Spoilers are coming at a blur, so don’t say that you haven’t been warned!
Regular Cast: Grant Gustin (Barry Allen/The Flash), Candice Patton (Iris West), Danielle Panabaker (Caitlin Snow), Carlos Valdes (Cisco Ramon), Keiynan Lonsdale (Wally West/Kid Flash), Tom Cavanagh (Dr. Harrison Wells), Jesse L. Martin (Joe West); Guest Starring: Tom Felton (Julian Albert), Emily Bett Rickards (Felicity Smoak), Todd Lasance (Edward Clariss/The Rival), John Wesley Shipp (Jay Garrick/The Flash), Tobin Bell/Lance Henriksen (Dr. Alchemy body/voice); Written by Aaron Helbing & Todd Helbing; Directed by Ralph Hemecker
In past instances when Barry Allen has not listened to those around him and things have gone to hell as a result, he’s been able to travel back in time and pretty much restore the status quo. The events of “Flashpoint,” however, apparently represent something very different as driven home in the second episode of season three, “Paradox.”
There is a moment when Barry attempts traveling back in time to alter things yet again, but is stopped by Earth-2’s Flash, Jay Garrick, who pulls him out of the Speed Force and into 1998. They go to a diner where Garrick (who claims to have made the same kinds of mistakes that Barry is making now) breaks a coffee cup, puts the pieces back together and points out the cracks. Like the timeline, he says, no matter how hard one endeavors to fix the situation, things will never be the same again. It’s a deeply significant life lesson for Barry, who has to truly accept the consequences of his action, and the fact that that action has deeply impacted on those closest to him. It’s a tremendously important character moment.
As to what has changed: Joe and Iris don’t talk much, because Joe didn’t tell her that her mother was still alive; Cisco’s brother, Dante, had been killed by a drunk driver, and he can barely be in the same room with Barry because Barry has refused to travel back in time to save Dante’s life; Barry and Iris are close to starting their relationship, but haven’t done so just yet; when Barry visits Felicity Smoak in Star City to get some advice, he learns that Arrow’s John Diggle now has a son rather than a baby daughter; and Barry finds himself working with Dr. Julian Albert, a British meta-human CSI specialist (well played by Harry Potter‘s Tom Felton, who’s accompanied by some Malfoy attitude and obvious disdain for Barry).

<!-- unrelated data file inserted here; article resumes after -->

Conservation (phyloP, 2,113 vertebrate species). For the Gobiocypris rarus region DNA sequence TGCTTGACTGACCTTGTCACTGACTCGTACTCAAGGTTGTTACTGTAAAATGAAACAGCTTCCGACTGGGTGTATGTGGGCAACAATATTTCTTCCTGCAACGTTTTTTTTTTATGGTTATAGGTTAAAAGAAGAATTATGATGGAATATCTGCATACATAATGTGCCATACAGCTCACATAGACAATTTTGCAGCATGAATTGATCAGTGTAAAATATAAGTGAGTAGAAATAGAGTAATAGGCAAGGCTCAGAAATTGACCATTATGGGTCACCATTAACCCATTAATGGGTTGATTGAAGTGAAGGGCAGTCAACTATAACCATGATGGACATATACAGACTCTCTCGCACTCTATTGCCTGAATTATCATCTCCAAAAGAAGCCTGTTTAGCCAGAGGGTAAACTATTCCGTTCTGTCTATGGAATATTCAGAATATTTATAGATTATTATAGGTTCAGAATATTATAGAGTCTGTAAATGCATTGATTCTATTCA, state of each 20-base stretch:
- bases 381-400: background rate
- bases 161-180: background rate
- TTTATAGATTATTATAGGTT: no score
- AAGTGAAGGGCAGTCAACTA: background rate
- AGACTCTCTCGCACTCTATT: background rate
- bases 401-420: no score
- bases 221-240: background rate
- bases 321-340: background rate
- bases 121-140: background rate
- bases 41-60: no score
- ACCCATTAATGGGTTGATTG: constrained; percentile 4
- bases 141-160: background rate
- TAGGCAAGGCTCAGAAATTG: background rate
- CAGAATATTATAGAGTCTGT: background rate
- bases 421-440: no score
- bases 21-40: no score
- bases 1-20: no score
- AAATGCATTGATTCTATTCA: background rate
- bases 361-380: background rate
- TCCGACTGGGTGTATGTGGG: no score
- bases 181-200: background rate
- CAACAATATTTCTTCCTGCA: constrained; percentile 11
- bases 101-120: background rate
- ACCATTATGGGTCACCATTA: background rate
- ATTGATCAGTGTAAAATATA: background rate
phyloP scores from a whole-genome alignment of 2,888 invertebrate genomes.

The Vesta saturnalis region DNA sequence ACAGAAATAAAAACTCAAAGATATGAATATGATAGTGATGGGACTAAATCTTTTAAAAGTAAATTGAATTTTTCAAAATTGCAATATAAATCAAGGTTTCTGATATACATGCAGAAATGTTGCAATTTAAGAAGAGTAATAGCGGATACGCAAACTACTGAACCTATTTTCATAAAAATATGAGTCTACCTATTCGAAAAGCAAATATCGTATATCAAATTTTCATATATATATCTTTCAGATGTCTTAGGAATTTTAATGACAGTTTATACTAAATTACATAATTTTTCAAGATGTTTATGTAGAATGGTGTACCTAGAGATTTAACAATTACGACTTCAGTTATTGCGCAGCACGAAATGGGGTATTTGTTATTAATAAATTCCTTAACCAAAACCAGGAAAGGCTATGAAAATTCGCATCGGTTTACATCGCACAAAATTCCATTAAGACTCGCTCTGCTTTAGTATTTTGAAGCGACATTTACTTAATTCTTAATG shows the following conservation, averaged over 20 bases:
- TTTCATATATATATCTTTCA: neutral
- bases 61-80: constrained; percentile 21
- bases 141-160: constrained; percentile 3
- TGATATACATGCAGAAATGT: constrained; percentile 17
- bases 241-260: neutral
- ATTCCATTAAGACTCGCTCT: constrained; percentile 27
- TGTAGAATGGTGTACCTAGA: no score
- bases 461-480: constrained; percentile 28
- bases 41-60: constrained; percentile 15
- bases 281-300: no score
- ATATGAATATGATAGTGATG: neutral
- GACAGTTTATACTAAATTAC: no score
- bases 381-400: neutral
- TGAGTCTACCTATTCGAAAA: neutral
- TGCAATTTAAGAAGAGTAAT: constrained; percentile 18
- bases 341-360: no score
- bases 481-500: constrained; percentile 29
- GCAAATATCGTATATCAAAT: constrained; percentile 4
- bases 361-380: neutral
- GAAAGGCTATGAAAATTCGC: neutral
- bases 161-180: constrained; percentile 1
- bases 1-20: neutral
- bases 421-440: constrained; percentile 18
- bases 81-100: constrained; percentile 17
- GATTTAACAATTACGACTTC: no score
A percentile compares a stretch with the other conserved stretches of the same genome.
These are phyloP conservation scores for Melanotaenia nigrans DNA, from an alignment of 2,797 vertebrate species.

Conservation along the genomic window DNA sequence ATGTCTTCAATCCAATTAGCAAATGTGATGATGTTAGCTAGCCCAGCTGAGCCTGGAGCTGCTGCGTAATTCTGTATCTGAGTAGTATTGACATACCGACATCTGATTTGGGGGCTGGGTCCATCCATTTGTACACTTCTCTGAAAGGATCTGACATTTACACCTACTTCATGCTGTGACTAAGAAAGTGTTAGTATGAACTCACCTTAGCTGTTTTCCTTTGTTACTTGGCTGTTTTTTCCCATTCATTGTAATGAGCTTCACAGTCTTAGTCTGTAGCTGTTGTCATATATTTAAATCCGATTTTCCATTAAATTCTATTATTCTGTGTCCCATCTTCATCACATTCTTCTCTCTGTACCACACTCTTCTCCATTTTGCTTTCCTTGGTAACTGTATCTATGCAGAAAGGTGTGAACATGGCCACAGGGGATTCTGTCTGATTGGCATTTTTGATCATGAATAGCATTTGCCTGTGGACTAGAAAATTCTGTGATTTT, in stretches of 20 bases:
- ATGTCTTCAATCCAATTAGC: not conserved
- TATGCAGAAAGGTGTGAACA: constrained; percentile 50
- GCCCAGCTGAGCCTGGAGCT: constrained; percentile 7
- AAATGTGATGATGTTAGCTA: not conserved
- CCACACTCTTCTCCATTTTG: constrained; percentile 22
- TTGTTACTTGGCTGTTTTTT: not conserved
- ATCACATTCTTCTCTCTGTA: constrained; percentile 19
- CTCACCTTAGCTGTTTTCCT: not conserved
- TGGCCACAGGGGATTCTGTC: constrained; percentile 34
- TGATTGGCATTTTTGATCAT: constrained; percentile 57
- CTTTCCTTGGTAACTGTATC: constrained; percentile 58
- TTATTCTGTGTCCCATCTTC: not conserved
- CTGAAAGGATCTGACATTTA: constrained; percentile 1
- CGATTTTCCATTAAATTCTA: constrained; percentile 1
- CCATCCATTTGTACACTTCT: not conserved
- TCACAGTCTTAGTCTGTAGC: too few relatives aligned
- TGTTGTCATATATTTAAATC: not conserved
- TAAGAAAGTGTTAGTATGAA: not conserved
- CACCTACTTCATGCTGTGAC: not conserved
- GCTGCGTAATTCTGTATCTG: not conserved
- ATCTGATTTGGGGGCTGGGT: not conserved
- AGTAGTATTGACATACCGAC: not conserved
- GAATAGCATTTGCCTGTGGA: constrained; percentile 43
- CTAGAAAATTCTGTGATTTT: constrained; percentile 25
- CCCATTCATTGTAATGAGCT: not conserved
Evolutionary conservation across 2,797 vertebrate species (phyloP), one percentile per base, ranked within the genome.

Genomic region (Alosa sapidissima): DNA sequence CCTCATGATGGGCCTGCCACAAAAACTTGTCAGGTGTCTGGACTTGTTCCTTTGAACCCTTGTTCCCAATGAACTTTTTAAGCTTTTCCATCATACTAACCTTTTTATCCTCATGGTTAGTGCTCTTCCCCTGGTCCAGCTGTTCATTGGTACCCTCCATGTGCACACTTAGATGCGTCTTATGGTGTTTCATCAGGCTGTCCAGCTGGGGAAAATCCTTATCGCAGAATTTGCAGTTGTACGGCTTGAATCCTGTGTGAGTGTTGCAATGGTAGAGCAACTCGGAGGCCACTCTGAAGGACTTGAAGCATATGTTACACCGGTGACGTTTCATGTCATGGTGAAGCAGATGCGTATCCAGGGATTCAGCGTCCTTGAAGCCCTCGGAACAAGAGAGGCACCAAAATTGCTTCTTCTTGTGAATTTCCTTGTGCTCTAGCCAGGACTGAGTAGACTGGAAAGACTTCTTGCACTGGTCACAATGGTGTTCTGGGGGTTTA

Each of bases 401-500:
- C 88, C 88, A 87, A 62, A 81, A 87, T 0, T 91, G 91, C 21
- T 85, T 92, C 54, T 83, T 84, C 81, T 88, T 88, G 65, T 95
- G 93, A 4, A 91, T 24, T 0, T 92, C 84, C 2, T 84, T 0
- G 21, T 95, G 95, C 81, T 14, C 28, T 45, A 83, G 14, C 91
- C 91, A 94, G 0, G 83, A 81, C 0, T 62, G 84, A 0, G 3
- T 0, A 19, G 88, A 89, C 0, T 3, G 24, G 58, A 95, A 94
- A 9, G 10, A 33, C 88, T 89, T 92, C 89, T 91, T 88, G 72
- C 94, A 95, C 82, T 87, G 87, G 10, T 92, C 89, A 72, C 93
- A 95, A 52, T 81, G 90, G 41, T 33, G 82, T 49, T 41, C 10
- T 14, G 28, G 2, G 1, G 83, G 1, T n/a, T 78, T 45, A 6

On the Flash side of things, Dr. Alchemy, who we met at the end of the previous episode, has come to this timeline and is turning people who were meta-humans in “Flashpoint” back in to those versions of who they were, leaving lifeless husks of this timeline’s versions in the aftermath. Among them is Edward Clariss, who has once again become the speedster The Rival.
Told by Garrick that he can’t change things, and taking Felicity’s advice to tell his confused friends what’s going on, Barry does so. They’re all stunned, but it is Carlos Valdes’ Cisco Ramon who really stands out here. In what is probably the strongest performance he’s ever given over the course of the series, his pain is a tangible thing, as is his anger and frustration that all of this time Barry has refused to go back and save Dante’s life, but now he’s learned that Barry didn’t seem to have a problem with saving his own mother’s. Grant Gustin is strong here as well, wanting to help his friend but fearful of the consequences of doing so.
Later, the Flash finds himself going up against The Rival, who has the memories and powers of the other timeline fully restored and wants nothing more than to use them to kill him. While that battle is taking place, Iris is actually the one who manages to rally the team, emphasizing that they’re a family and they’ve all made mistakes and have secrets like Barry did. The effect of those words are known soon enough when things switch back to the Flash and The Rival. Alchemy inserts himself into that battle, and stuns the Flash, giving The Rival the upper hand. The death blow is about to be struck, when Cisco, dressed in full Vibe gear, shows up and unleashes a bit of his power. Together, he and Barry take down The Rival, their friendship on the road to recovery.
At episode’s end, Alchemy, disappointed in The Rival’s showing, murders him in his cell; Team Flash is pretty much back together; Iris and Barry share that kiss; and, when she’s alone, we see that Caitlin has been affected by the new timeline in that she has indications of the powers of her Earth-2 counterpart, Killer Frost.
One of the problems with the preceding episode was that it wrapped up the Flashpoint timeline in a single episode, which felt too rushed. Conversely, even though most of the conflicts established in “Paradox” are resolved by its end, it plays much stronger. One likely reason for this is that much of the episode is driven by the characters and their emotions, which is the one place that The Flash seldom goes wrong.